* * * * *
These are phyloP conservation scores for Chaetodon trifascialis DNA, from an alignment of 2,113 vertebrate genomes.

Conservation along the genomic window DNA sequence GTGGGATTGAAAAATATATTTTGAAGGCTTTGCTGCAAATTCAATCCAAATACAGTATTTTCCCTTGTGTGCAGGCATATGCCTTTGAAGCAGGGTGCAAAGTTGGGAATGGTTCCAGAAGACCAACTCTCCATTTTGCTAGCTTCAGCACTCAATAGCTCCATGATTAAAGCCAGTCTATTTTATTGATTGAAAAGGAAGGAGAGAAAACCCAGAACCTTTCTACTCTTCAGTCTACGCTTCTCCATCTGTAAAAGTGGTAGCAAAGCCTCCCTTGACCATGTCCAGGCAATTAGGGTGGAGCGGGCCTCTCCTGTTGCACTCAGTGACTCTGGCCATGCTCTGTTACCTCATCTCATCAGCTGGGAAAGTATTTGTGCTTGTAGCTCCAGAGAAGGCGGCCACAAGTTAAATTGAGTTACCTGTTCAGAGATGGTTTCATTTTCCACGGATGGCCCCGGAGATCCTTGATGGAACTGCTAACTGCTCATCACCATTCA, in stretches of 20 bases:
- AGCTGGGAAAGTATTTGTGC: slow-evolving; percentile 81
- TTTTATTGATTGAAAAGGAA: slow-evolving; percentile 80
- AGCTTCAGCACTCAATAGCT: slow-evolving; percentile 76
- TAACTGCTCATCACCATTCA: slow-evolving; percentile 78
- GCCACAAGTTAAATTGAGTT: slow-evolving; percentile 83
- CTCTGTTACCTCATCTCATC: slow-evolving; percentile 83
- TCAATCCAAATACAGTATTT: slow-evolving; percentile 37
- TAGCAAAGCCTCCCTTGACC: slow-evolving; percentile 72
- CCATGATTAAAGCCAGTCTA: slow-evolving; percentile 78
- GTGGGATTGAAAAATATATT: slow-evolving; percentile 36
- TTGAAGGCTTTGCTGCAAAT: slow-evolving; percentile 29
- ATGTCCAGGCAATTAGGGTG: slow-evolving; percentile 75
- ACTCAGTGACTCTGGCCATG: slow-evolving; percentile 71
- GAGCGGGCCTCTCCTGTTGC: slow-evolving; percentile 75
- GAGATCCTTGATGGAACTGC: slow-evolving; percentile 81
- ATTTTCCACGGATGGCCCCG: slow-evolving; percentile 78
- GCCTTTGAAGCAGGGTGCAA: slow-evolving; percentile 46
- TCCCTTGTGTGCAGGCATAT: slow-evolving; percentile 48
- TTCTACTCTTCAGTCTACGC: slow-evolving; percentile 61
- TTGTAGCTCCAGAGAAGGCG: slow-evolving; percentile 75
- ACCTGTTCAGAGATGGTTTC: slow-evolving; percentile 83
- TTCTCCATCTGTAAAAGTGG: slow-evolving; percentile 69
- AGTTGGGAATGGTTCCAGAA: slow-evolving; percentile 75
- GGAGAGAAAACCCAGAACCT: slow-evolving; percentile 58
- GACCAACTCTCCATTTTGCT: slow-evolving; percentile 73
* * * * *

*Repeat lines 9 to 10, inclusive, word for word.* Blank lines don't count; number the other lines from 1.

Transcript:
- TCAATCCAAATACAGTATTT: slow-evolving; percentile 37
- TAGCAAAGCCTCCCTTGACC: slow-evolving; percentile 72